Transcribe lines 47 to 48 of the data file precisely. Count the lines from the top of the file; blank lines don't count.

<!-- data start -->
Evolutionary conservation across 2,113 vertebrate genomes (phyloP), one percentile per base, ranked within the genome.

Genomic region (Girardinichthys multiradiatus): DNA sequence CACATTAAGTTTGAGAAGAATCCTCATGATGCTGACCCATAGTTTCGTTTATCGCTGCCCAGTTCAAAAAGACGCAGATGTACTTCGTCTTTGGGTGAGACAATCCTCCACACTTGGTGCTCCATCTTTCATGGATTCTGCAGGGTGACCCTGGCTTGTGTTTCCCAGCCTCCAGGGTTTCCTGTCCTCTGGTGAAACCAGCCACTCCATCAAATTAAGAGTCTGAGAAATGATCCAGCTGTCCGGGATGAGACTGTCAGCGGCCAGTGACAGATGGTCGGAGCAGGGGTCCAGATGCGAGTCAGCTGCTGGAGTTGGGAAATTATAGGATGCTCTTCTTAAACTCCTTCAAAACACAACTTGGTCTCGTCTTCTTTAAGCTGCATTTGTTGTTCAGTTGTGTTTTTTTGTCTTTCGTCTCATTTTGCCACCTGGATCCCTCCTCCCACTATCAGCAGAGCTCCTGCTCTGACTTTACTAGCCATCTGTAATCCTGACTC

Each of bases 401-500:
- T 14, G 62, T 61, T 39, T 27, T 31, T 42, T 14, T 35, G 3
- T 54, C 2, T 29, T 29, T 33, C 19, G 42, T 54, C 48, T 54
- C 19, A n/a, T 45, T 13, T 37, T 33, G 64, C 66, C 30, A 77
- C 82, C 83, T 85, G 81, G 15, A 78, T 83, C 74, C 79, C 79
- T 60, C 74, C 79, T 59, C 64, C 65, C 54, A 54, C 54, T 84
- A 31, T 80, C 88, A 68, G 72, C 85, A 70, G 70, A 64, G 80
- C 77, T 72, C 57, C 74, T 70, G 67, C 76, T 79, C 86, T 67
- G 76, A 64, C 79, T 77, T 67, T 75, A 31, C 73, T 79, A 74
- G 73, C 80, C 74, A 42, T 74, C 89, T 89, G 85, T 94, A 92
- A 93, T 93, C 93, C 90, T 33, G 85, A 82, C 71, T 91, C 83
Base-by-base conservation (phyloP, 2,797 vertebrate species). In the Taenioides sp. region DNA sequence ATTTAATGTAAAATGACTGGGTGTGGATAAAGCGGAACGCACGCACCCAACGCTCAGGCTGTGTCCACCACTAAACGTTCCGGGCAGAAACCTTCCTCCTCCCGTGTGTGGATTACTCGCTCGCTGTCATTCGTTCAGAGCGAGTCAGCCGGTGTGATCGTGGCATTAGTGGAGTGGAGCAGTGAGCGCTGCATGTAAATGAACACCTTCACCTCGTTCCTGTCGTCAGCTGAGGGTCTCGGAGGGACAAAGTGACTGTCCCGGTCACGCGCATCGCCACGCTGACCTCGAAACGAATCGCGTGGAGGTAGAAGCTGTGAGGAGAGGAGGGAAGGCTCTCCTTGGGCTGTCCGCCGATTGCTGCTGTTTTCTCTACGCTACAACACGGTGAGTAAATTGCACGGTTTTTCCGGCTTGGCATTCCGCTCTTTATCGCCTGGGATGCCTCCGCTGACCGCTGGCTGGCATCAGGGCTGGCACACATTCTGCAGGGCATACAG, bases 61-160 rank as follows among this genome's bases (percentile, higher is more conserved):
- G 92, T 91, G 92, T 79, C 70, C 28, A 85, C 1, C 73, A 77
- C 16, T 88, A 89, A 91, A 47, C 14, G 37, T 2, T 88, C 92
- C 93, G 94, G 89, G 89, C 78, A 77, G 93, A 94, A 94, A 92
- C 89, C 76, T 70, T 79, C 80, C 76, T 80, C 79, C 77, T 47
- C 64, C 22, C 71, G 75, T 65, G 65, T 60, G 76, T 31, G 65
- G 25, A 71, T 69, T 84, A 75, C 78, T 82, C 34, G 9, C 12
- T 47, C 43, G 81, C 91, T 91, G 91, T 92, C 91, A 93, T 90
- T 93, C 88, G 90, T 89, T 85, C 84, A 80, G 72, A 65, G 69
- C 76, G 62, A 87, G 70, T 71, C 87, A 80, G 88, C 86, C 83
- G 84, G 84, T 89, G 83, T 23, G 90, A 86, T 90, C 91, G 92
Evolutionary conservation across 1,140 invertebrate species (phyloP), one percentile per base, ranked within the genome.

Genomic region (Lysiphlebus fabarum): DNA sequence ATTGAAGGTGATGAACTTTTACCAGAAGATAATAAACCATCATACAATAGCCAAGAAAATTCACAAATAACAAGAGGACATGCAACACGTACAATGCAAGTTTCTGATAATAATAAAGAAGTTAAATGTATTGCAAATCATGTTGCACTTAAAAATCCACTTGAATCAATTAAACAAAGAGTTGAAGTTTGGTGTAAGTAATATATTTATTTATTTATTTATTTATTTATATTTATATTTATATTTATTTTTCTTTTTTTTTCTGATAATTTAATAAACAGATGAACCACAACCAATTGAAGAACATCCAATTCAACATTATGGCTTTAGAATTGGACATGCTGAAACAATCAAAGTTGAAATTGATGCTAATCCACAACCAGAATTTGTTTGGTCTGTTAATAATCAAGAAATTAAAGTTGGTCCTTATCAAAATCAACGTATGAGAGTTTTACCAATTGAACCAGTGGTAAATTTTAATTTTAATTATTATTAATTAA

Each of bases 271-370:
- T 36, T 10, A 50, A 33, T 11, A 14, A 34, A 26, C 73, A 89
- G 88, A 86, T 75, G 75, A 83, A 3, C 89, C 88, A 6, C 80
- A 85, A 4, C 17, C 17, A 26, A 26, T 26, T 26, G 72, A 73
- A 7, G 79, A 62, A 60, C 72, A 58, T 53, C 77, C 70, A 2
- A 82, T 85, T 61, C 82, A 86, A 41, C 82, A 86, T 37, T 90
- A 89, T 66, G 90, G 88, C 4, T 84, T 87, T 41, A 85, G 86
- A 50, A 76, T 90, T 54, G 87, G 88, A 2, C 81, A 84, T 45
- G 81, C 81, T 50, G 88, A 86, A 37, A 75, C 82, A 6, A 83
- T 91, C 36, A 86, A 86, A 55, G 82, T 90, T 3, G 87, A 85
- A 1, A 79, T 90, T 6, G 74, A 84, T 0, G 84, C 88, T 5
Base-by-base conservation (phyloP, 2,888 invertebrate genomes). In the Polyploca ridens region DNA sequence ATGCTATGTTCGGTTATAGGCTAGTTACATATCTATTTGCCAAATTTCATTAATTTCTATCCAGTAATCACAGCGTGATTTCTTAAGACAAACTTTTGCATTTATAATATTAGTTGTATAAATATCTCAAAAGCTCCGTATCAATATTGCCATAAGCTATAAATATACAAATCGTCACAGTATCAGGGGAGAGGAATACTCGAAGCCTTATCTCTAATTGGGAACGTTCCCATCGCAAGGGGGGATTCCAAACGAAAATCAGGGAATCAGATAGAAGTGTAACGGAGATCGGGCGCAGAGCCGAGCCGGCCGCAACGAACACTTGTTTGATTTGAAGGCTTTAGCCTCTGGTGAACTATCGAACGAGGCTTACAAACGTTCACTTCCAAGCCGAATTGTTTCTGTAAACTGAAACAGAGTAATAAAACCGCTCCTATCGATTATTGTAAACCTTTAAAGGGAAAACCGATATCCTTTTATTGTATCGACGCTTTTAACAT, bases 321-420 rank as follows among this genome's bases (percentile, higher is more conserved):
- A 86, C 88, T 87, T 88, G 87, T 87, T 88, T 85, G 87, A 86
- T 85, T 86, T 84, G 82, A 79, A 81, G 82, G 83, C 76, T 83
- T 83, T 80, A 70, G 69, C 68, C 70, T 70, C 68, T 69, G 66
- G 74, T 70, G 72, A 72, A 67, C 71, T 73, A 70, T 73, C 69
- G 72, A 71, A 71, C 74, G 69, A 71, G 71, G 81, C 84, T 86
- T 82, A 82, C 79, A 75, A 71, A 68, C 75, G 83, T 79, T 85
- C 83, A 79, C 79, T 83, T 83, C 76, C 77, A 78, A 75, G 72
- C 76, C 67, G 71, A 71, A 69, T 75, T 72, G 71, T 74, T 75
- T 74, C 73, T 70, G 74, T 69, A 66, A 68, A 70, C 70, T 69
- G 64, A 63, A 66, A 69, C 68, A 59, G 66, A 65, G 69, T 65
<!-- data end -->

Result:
- T 74, C 73, T 70, G 74, T 69, A 66, A 68, A 70, C 70, T 69
- G 64, A 63, A 66, A 69, C 68, A 59, G 66, A 65, G 69, T 65